Ethnic differences in testicular structure and spermatogenic potential may predispose testes of Asian men to a heightened sensitivity to steroidal contraceptives

Larry Johnson, Jeffrey J. Barnard, Lori Rodriguez, Elizabeth C. Smith, Ronald S. Swerdloff, X. H. Wang, Christina Wang

Research output: Contribution to journalArticle

43 Citations (Scopus)

Abstract

Spermatogenesis in Asian men appears to be more susceptible to suppression by steroidal contraceptives administered in clinical trials than spermatogenesis in Caucasian men. The objective of this study was to determine whether ethnic differences exist in testicular structure and spermatogenic potential that might predispose Asians to a high sensitivity to steroidal contraceptives. Testes from 12 Chinese men were compared to those from 8 Hispanic men and 12 non-Hispanic Caucasian men of ages 29 ± 3, 30 ± 2, and 29 ± 3 years, respectively. Testes were fixed by vascular perfusion with glutaraldehyde, further fixed in osmium, embedded in Epon, and evaluated by stareology using 0.5-μm sections stained with toluidine blue. Homogenates of fixed testes were evaluated for the number of Sertoli cells and the daily sperm production based on pachytene primary spermatocytes (PDSP) or spermatids with spherical nuclei (DSP). Paired parenchymal weight was less (P < 0.05) in Chinese men than in Hispanic or Caucasian men. The PDSP per gram of parenchyma was lower (P < 0.05) and the DSP per gram tended to be lower in Chinese men than in other groups. The histologic appearance, volume density, and length per man of seminiferous tubules were the same among the ethnic groups; however, the diameter of seminiferous tubules was less (P < 0.05) in Chinese than in Hispanic or Caucasian men. The PDSP per man and the DSP per man were lower (P < 0.05) in Chinese than in Hispanic or Caucasian men. The number of Sertoli cells per gram was higher (P < 0.05) in Chinese or Caucasian men than in Hispanic men, but the number of Sertoli cells per man was lower (P < 0.05) in Chinese men than in Hispanic or Caucasian men. Sertoli cell function, measured as the number of germ cells accommodated by a single Sertoli cell, was lower (P < 0.05) in Chinese men than in Caucasian men. The volume density of Leydig cell cytoplasm was greatest (P< 0.05) in Chinese men, but the number of Leydig cells was similar among the ethnic groups. Hence, smaller testes coupled with reduced Sertoli cell number and function and reduced daily sperm production could predispose Asian men to have a heightened negative response of testes to steroidal contraceptives, as compared to Caucasian men. Dampening (by exogenous androgens) of any physiological benefit to spermatogenesis that a high volume density of Leydig cell cytoplasm may bestow on the human testis (that Asian men may have evolved to require) would exacerbate ethnic differences in the spermatogenic response to hormonal contraceptives.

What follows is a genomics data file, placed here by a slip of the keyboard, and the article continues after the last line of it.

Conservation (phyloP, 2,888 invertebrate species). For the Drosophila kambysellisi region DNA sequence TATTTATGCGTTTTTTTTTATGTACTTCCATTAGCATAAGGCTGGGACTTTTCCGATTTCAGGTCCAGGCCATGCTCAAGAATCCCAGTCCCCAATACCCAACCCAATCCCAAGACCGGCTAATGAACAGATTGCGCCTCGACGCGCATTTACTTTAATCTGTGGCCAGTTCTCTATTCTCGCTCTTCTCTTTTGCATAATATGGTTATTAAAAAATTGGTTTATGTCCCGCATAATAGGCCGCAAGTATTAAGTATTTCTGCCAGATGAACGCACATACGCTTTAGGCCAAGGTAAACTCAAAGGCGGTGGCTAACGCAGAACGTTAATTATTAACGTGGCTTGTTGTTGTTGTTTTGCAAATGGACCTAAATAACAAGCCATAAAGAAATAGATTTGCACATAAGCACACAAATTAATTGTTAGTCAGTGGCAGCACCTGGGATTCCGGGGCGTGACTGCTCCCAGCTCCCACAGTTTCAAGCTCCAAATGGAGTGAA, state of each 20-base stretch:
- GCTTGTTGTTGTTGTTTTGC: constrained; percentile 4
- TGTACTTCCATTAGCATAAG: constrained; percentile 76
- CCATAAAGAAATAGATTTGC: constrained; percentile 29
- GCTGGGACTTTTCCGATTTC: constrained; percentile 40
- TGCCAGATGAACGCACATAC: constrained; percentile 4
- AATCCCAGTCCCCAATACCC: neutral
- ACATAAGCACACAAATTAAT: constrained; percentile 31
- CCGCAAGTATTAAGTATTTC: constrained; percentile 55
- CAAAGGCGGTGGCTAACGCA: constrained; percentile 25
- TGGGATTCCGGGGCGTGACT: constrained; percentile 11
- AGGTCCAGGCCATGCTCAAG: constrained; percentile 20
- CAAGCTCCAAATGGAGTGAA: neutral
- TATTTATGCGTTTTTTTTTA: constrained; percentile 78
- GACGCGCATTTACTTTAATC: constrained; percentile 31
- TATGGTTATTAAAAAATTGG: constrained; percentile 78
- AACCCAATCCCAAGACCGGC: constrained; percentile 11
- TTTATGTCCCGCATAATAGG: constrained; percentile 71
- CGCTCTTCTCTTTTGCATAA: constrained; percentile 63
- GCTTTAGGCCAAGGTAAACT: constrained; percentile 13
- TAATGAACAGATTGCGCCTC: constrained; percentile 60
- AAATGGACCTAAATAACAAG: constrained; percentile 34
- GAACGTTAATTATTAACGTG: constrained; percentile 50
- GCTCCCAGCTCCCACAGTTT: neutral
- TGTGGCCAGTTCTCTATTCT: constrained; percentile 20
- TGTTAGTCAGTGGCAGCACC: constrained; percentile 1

Original languageEnglish (US)
Pages (from-to)348-357
Number of pages10
JournalJournal of Andrology
Volume19
Issue number3
StatePublished - May 1998

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Contraceptive Agents
Testis